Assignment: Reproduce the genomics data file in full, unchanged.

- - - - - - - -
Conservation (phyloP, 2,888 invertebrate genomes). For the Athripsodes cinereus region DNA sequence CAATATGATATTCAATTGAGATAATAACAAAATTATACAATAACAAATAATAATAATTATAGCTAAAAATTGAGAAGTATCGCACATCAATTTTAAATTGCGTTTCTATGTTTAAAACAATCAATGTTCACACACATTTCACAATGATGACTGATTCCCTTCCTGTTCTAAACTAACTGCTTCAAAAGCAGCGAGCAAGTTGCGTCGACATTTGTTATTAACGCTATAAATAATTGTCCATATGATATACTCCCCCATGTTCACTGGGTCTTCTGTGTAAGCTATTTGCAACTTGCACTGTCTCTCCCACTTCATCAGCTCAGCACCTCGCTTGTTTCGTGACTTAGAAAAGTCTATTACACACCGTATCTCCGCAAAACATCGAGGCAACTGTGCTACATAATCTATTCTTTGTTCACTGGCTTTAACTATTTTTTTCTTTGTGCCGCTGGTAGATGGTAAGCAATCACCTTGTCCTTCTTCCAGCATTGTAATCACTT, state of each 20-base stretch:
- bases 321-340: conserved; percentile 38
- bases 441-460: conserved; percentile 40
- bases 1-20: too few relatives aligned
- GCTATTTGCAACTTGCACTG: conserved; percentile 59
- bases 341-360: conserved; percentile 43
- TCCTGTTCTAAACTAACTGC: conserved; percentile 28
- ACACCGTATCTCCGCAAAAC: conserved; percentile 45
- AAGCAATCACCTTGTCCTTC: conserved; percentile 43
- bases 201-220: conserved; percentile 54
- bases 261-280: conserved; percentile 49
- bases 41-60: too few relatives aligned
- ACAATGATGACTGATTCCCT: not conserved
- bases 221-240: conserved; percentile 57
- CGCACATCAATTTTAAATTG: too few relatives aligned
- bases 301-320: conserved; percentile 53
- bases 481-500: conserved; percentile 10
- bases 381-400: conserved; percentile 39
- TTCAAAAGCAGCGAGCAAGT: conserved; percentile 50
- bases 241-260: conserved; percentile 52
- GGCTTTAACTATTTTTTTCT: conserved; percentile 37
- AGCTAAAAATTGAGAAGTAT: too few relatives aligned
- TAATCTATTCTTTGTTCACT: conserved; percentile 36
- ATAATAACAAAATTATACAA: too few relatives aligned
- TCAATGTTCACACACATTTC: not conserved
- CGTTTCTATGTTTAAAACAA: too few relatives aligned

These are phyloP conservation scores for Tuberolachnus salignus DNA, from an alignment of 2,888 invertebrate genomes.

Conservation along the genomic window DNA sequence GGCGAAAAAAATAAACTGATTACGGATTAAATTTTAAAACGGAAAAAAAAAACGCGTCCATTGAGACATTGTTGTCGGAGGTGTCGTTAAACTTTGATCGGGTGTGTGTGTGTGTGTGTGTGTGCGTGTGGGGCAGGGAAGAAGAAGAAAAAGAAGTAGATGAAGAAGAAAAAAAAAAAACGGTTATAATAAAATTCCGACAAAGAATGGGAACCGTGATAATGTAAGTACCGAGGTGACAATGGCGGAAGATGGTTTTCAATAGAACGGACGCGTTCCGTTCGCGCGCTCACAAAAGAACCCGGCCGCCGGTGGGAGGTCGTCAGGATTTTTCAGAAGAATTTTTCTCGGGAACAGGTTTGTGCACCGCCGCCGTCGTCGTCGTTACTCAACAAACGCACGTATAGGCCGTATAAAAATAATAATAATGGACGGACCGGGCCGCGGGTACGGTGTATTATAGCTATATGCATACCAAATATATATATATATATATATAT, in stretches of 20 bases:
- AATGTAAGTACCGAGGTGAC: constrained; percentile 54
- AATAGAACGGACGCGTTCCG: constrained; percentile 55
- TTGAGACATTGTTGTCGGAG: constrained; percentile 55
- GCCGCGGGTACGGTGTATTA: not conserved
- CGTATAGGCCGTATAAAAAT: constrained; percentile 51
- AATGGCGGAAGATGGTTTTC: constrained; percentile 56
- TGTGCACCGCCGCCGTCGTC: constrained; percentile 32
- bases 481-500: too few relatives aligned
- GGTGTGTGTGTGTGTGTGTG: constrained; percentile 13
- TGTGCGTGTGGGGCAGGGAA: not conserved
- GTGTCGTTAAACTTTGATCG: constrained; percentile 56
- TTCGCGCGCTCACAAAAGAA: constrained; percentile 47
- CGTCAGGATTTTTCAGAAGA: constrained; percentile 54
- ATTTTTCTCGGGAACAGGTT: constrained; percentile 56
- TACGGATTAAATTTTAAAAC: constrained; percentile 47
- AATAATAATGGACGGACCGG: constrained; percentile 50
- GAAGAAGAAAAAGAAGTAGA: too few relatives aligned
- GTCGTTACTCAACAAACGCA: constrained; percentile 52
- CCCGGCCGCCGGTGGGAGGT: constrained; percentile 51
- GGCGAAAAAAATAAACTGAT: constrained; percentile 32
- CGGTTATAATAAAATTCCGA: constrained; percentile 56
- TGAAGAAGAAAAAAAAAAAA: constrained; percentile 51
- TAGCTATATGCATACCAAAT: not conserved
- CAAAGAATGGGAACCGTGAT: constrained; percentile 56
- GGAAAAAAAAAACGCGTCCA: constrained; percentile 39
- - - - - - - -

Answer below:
Conservation (phyloP, 2,888 invertebrate genomes). For the Athripsodes cinereus region DNA sequence CAATATGATATTCAATTGAGATAATAACAAAATTATACAATAACAAATAATAATAATTATAGCTAAAAATTGAGAAGTATCGCACATCAATTTTAAATTGCGTTTCTATGTTTAAAACAATCAATGTTCACACACATTTCACAATGATGACTGATTCCCTTCCTGTTCTAAACTAACTGCTTCAAAAGCAGCGAGCAAGTTGCGTCGACATTTGTTATTAACGCTATAAATAATTGTCCATATGATATACTCCCCCATGTTCACTGGGTCTTCTGTGTAAGCTATTTGCAACTTGCACTGTCTCTCCCACTTCATCAGCTCAGCACCTCGCTTGTTTCGTGACTTAGAAAAGTCTATTACACACCGTATCTCCGCAAAACATCGAGGCAACTGTGCTACATAATCTATTCTTTGTTCACTGGCTTTAACTATTTTTTTCTTTGTGCCGCTGGTAGATGGTAAGCAATCACCTTGTCCTTCTTCCAGCATTGTAATCACTT, state of each 20-base stretch:
- bases 321-340: conserved; percentile 38
- bases 441-460: conserved; percentile 40
- bases 1-20: too few relatives aligned
- GCTATTTGCAACTTGCACTG: conserved; percentile 59
- bases 341-360: conserved; percentile 43
- TCCTGTTCTAAACTAACTGC: conserved; percentile 28
- ACACCGTATCTCCGCAAAAC: conserved; percentile 45
- AAGCAATCACCTTGTCCTTC: conserved; percentile 43
- bases 201-220: conserved; percentile 54
- bases 261-280: conserved; percentile 49
- bases 41-60: too few relatives aligned
- ACAATGATGACTGATTCCCT: not conserved
- bases 221-240: conserved; percentile 57
- CGCACATCAATTTTAAATTG: too few relatives aligned
- bases 301-320: conserved; percentile 53
- bases 481-500: conserved; percentile 10
- bases 381-400: conserved; percentile 39
- TTCAAAAGCAGCGAGCAAGT: conserved; percentile 50
- bases 241-260: conserved; percentile 52
- GGCTTTAACTATTTTTTTCT: conserved; percentile 37
- AGCTAAAAATTGAGAAGTAT: too few relatives aligned
- TAATCTATTCTTTGTTCACT: conserved; percentile 36
- ATAATAACAAAATTATACAA: too few relatives aligned
- TCAATGTTCACACACATTTC: not conserved
- CGTTTCTATGTTTAAAACAA: too few relatives aligned

These are phyloP conservation scores for Tuberolachnus salignus DNA, from an alignment of 2,888 invertebrate genomes.

Conservation along the genomic window DNA sequence GGCGAAAAAAATAAACTGATTACGGATTAAATTTTAAAACGGAAAAAAAAAACGCGTCCATTGAGACATTGTTGTCGGAGGTGTCGTTAAACTTTGATCGGGTGTGTGTGTGTGTGTGTGTGTGCGTGTGGGGCAGGGAAGAAGAAGAAAAAGAAGTAGATGAAGAAGAAAAAAAAAAAACGGTTATAATAAAATTCCGACAAAGAATGGGAACCGTGATAATGTAAGTACCGAGGTGACAATGGCGGAAGATGGTTTTCAATAGAACGGACGCGTTCCGTTCGCGCGCTCACAAAAGAACCCGGCCGCCGGTGGGAGGTCGTCAGGATTTTTCAGAAGAATTTTTCTCGGGAACAGGTTTGTGCACCGCCGCCGTCGTCGTCGTTACTCAACAAACGCACGTATAGGCCGTATAAAAATAATAATAATGGACGGACCGGGCCGCGGGTACGGTGTATTATAGCTATATGCATACCAAATATATATATATATATATATAT, in stretches of 20 bases:
- AATGTAAGTACCGAGGTGAC: constrained; percentile 54
- AATAGAACGGACGCGTTCCG: constrained; percentile 55
- TTGAGACATTGTTGTCGGAG: constrained; percentile 55
- GCCGCGGGTACGGTGTATTA: not conserved
- CGTATAGGCCGTATAAAAAT: constrained; percentile 51
- AATGGCGGAAGATGGTTTTC: constrained; percentile 56
- TGTGCACCGCCGCCGTCGTC: constrained; percentile 32
- bases 481-500: too few relatives aligned
- GGTGTGTGTGTGTGTGTGTG: constrained; percentile 13
- TGTGCGTGTGGGGCAGGGAA: not conserved
- GTGTCGTTAAACTTTGATCG: constrained; percentile 56
- TTCGCGCGCTCACAAAAGAA: constrained; percentile 47
- CGTCAGGATTTTTCAGAAGA: constrained; percentile 54
- ATTTTTCTCGGGAACAGGTT: constrained; percentile 56
- TACGGATTAAATTTTAAAAC: constrained; percentile 47
- AATAATAATGGACGGACCGG: constrained; percentile 50
- GAAGAAGAAAAAGAAGTAGA: too few relatives aligned
- GTCGTTACTCAACAAACGCA: constrained; percentile 52
- CCCGGCCGCCGGTGGGAGGT: constrained; percentile 51
- GGCGAAAAAAATAAACTGAT: constrained; percentile 32
- CGGTTATAATAAAATTCCGA: constrained; percentile 56
- TGAAGAAGAAAAAAAAAAAA: constrained; percentile 51
- TAGCTATATGCATACCAAAT: not conserved
- CAAAGAATGGGAACCGTGAT: constrained; percentile 56
- GGAAAAAAAAAACGCGTCCA: constrained; percentile 39